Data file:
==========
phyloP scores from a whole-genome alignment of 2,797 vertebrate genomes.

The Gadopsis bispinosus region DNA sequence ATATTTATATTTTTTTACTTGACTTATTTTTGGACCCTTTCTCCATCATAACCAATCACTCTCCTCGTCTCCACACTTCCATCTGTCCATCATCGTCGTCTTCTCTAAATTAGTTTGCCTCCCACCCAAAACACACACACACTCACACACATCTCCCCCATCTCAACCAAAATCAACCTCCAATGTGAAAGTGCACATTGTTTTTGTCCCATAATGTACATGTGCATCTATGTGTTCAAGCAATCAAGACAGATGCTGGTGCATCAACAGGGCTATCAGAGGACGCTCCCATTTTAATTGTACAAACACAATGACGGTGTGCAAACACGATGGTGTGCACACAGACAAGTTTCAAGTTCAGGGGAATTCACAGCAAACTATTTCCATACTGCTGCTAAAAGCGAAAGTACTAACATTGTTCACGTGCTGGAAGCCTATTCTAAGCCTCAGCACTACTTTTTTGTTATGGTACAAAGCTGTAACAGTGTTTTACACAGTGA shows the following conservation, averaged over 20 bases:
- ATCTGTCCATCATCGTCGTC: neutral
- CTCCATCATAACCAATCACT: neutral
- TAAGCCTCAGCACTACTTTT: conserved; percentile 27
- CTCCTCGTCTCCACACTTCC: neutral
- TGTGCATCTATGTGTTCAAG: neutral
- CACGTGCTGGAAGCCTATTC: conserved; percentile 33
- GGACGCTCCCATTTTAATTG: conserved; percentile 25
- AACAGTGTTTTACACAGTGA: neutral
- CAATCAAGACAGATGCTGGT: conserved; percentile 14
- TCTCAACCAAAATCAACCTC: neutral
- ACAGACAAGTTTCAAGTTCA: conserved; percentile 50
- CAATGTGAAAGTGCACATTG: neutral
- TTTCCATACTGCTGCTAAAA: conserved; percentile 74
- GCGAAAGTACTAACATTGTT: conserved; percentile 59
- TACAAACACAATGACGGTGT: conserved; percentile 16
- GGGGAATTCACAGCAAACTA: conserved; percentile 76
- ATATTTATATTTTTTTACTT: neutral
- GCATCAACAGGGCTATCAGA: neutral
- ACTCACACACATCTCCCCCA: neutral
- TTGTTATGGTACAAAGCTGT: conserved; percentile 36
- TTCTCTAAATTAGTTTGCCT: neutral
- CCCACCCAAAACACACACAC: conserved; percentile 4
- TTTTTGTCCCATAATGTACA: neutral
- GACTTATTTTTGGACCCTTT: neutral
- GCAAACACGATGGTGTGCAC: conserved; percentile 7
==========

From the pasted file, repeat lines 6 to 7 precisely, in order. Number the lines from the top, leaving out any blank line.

- CTCCTCGTCTCCACACTTCC: neutral
- TGTGCATCTATGTGTTCAAG: neutral